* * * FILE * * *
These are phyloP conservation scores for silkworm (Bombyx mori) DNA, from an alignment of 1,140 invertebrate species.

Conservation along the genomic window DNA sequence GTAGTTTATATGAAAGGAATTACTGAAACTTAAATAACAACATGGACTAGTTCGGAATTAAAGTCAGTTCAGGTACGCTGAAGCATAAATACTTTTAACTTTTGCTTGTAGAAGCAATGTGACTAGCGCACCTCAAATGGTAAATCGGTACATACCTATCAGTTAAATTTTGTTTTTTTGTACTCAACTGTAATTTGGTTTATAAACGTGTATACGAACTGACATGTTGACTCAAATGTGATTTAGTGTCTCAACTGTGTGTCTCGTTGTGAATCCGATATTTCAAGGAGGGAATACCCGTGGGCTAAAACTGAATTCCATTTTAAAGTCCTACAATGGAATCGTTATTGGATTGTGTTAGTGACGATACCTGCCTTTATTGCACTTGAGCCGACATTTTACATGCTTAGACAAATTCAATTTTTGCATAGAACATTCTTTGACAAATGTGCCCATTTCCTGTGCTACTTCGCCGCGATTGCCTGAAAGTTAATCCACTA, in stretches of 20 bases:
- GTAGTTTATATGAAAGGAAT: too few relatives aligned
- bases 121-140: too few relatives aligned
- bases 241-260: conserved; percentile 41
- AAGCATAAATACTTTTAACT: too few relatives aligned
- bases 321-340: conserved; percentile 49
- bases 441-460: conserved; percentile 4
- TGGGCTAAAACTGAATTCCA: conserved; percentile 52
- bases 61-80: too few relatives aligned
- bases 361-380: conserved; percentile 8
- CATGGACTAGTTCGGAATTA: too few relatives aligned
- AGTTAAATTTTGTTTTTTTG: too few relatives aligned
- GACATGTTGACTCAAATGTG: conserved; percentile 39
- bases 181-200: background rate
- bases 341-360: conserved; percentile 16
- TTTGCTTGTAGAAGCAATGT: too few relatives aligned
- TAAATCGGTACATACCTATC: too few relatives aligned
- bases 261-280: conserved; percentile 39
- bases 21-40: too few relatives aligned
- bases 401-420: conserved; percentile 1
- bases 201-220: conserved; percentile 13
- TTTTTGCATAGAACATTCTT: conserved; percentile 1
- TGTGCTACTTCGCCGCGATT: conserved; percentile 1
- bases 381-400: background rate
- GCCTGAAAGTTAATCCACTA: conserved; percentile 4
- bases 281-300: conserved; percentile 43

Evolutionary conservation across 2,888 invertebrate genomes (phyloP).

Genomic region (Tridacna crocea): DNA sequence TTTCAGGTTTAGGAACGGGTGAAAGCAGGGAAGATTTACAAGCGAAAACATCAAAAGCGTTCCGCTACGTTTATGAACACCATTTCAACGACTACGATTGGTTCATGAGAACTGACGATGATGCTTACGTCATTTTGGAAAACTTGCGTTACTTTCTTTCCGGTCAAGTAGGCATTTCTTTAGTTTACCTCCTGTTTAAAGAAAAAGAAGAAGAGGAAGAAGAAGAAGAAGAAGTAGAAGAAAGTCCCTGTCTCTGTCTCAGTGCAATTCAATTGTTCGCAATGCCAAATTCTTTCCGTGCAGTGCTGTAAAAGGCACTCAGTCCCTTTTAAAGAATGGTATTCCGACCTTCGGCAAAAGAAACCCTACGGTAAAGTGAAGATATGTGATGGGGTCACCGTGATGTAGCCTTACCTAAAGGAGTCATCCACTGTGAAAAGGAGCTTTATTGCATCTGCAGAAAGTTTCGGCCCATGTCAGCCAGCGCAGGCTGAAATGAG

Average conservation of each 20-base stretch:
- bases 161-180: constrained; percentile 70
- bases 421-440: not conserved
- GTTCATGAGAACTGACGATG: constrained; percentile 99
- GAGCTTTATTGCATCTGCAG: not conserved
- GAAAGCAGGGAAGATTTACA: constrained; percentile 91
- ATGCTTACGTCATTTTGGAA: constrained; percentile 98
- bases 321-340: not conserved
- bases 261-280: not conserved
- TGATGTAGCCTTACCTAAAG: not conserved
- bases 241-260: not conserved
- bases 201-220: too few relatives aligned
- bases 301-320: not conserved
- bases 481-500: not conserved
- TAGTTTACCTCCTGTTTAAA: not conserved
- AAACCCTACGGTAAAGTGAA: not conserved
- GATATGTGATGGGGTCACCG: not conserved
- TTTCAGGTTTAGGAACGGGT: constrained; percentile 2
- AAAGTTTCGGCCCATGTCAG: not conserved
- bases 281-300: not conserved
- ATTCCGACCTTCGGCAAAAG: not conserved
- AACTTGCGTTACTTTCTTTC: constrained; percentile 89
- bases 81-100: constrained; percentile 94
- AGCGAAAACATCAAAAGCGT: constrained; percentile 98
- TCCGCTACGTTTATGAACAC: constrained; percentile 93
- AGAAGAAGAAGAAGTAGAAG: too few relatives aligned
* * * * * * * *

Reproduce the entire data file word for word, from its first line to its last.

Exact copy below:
These are phyloP conservation scores for silkworm (Bombyx mori) DNA, from an alignment of 1,140 invertebrate species.

Conservation along the genomic window DNA sequence GTAGTTTATATGAAAGGAATTACTGAAACTTAAATAACAACATGGACTAGTTCGGAATTAAAGTCAGTTCAGGTACGCTGAAGCATAAATACTTTTAACTTTTGCTTGTAGAAGCAATGTGACTAGCGCACCTCAAATGGTAAATCGGTACATACCTATCAGTTAAATTTTGTTTTTTTGTACTCAACTGTAATTTGGTTTATAAACGTGTATACGAACTGACATGTTGACTCAAATGTGATTTAGTGTCTCAACTGTGTGTCTCGTTGTGAATCCGATATTTCAAGGAGGGAATACCCGTGGGCTAAAACTGAATTCCATTTTAAAGTCCTACAATGGAATCGTTATTGGATTGTGTTAGTGACGATACCTGCCTTTATTGCACTTGAGCCGACATTTTACATGCTTAGACAAATTCAATTTTTGCATAGAACATTCTTTGACAAATGTGCCCATTTCCTGTGCTACTTCGCCGCGATTGCCTGAAAGTTAATCCACTA, in stretches of 20 bases:
- GTAGTTTATATGAAAGGAAT: too few relatives aligned
- bases 121-140: too few relatives aligned
- bases 241-260: conserved; percentile 41
- AAGCATAAATACTTTTAACT: too few relatives aligned
- bases 321-340: conserved; percentile 49
- bases 441-460: conserved; percentile 4
- TGGGCTAAAACTGAATTCCA: conserved; percentile 52
- bases 61-80: too few relatives aligned
- bases 361-380: conserved; percentile 8
- CATGGACTAGTTCGGAATTA: too few relatives aligned
- AGTTAAATTTTGTTTTTTTG: too few relatives aligned
- GACATGTTGACTCAAATGTG: conserved; percentile 39
- bases 181-200: background rate
- bases 341-360: conserved; percentile 16
- TTTGCTTGTAGAAGCAATGT: too few relatives aligned
- TAAATCGGTACATACCTATC: too few relatives aligned
- bases 261-280: conserved; percentile 39
- bases 21-40: too few relatives aligned
- bases 401-420: conserved; percentile 1
- bases 201-220: conserved; percentile 13
- TTTTTGCATAGAACATTCTT: conserved; percentile 1
- TGTGCTACTTCGCCGCGATT: conserved; percentile 1
- bases 381-400: background rate
- GCCTGAAAGTTAATCCACTA: conserved; percentile 4
- bases 281-300: conserved; percentile 43

Evolutionary conservation across 2,888 invertebrate genomes (phyloP).

Genomic region (Tridacna crocea): DNA sequence TTTCAGGTTTAGGAACGGGTGAAAGCAGGGAAGATTTACAAGCGAAAACATCAAAAGCGTTCCGCTACGTTTATGAACACCATTTCAACGACTACGATTGGTTCATGAGAACTGACGATGATGCTTACGTCATTTTGGAAAACTTGCGTTACTTTCTTTCCGGTCAAGTAGGCATTTCTTTAGTTTACCTCCTGTTTAAAGAAAAAGAAGAAGAGGAAGAAGAAGAAGAAGAAGTAGAAGAAAGTCCCTGTCTCTGTCTCAGTGCAATTCAATTGTTCGCAATGCCAAATTCTTTCCGTGCAGTGCTGTAAAAGGCACTCAGTCCCTTTTAAAGAATGGTATTCCGACCTTCGGCAAAAGAAACCCTACGGTAAAGTGAAGATATGTGATGGGGTCACCGTGATGTAGCCTTACCTAAAGGAGTCATCCACTGTGAAAAGGAGCTTTATTGCATCTGCAGAAAGTTTCGGCCCATGTCAGCCAGCGCAGGCTGAAATGAG

Average conservation of each 20-base stretch:
- bases 161-180: constrained; percentile 70
- bases 421-440: not conserved
- GTTCATGAGAACTGACGATG: constrained; percentile 99
- GAGCTTTATTGCATCTGCAG: not conserved
- GAAAGCAGGGAAGATTTACA: constrained; percentile 91
- ATGCTTACGTCATTTTGGAA: constrained; percentile 98
- bases 321-340: not conserved
- bases 261-280: not conserved
- TGATGTAGCCTTACCTAAAG: not conserved
- bases 241-260: not conserved
- bases 201-220: too few relatives aligned
- bases 301-320: not conserved
- bases 481-500: not conserved
- TAGTTTACCTCCTGTTTAAA: not conserved
- AAACCCTACGGTAAAGTGAA: not conserved
- GATATGTGATGGGGTCACCG: not conserved
- TTTCAGGTTTAGGAACGGGT: constrained; percentile 2
- AAAGTTTCGGCCCATGTCAG: not conserved
- bases 281-300: not conserved
- ATTCCGACCTTCGGCAAAAG: not conserved
- AACTTGCGTTACTTTCTTTC: constrained; percentile 89
- bases 81-100: constrained; percentile 94
- AGCGAAAACATCAAAAGCGT: constrained; percentile 98
- TCCGCTACGTTTATGAACAC: constrained; percentile 93
- AGAAGAAGAAGAAGTAGAAG: too few relatives aligned